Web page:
Arleigh was fatigued when they finally made the old homesteaders house on the prairie, their home for the two months. He crawled into bed and left it to Bob to unload and settle the horses and dogs. Three hours later Bob took him a warm mug of home-made vegetable soup brought over by the nearest neighbor who lived two miles toward Lignite. He ate it and immediately fell asleep again, to wake at dawn.

He heard first the thump of a basketball being dribbled and the rattle of the chains hanging in the rim of the basketball goal in the yard. He smiled. Bob’s only possession brought with him, save his wardrobe of Wal-Mart boots, underwear, socks, jeans, khakis, T-shirts and khaki work shirts Arleigh had bought for him, was a basketball. The goal had been built by the last year-round resident of the house for his children. Arleigh would hear those sounds through the summer whenever Bob was not working, sleeping or eating.

Bob had made coffee. Arleigh poured a cup and walked out to the yard. Bob sunk a three pointer and grinned. Arleigh gave him a thumbs up.

The neighbor who had brought the soup also brought eggs, bacon and bread and Arleigh quickly made them breakfast. Arleigh then had Bob hook Rampaging and his three Derby siblings to the roading rig of the ATV and they took off for a section-road tour of their training grounds, Bob riding behind Arleigh. The dogs strained happily against their harnesses. An hour later when they returned to the house the temperature had risen to 85° and promised to reach 90°+.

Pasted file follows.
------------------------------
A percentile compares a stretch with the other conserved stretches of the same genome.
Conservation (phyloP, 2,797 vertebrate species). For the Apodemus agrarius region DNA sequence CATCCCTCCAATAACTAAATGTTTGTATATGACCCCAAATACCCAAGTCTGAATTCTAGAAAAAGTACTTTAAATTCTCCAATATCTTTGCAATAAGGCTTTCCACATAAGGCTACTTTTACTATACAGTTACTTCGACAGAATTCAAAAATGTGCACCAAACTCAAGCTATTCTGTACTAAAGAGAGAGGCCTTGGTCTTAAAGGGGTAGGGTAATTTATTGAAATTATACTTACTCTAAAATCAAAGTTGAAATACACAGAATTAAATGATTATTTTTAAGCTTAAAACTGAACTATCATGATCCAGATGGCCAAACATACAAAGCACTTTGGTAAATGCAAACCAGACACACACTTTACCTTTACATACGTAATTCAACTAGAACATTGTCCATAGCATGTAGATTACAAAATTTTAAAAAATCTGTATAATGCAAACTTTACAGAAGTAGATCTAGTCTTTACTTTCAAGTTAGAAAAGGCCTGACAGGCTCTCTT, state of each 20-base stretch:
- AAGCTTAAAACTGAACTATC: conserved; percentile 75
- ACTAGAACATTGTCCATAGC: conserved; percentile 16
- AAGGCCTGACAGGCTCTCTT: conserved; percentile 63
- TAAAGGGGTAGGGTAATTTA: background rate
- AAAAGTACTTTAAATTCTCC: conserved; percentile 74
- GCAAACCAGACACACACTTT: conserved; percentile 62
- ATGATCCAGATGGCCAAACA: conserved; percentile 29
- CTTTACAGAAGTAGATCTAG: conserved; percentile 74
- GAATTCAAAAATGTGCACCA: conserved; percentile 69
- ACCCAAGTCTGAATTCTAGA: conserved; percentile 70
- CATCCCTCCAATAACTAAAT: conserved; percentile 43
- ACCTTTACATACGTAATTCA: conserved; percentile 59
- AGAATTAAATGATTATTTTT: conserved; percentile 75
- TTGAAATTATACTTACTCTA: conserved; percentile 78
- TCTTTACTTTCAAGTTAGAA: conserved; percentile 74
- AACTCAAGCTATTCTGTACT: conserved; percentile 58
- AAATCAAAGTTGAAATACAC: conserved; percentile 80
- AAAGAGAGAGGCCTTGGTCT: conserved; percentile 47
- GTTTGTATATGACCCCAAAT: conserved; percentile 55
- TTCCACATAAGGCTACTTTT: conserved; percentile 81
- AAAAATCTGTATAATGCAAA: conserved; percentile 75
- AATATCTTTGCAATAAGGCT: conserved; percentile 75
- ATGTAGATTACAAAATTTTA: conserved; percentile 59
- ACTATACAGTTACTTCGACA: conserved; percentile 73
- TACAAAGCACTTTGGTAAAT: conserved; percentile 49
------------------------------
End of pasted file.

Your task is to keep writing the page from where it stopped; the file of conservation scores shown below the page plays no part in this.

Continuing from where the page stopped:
Arleigh drove to Crosby and after cruising the few streets to show Bob the town, stopped at a small super-market and bought their list of supplies and groceries. Then Arleigh made a ritual visit to a farm equipment dealership to inspect its yard holding dozens of equipment relics of twentieth century prairie farming, tractors of every size and design from the teen years through the end of the century, plus the implements they pulled to plow, till and harvest. Then they drove the High-line Highway West to the Montana line.